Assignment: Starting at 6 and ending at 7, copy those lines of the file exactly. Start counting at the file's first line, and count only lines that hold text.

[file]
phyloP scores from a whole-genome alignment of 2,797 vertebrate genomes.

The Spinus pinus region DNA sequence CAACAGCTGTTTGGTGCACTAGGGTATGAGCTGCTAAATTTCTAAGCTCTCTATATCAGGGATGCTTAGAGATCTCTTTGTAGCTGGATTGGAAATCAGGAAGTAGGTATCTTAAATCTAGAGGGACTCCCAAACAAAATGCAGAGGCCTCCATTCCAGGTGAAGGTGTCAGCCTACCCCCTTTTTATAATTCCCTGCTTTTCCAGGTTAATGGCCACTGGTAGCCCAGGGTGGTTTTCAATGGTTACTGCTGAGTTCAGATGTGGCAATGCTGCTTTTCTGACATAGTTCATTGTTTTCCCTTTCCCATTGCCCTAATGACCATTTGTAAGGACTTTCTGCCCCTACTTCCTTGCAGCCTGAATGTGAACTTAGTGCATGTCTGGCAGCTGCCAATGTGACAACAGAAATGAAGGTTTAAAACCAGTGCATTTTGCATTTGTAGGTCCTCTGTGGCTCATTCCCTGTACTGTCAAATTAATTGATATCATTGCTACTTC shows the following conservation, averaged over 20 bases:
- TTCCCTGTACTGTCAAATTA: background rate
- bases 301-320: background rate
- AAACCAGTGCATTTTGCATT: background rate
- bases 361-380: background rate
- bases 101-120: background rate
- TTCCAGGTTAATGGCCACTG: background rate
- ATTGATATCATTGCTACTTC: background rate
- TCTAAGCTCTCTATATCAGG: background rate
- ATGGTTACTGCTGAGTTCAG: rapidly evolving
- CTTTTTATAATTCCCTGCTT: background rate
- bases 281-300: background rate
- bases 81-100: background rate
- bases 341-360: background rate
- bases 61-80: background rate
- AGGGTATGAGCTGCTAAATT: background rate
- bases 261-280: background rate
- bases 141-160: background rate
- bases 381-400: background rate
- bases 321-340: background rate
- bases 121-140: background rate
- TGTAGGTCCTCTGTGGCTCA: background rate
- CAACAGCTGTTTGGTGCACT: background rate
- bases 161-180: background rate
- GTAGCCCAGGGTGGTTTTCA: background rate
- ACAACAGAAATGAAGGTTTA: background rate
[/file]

- bases 361-380: background rate
- bases 101-120: background rate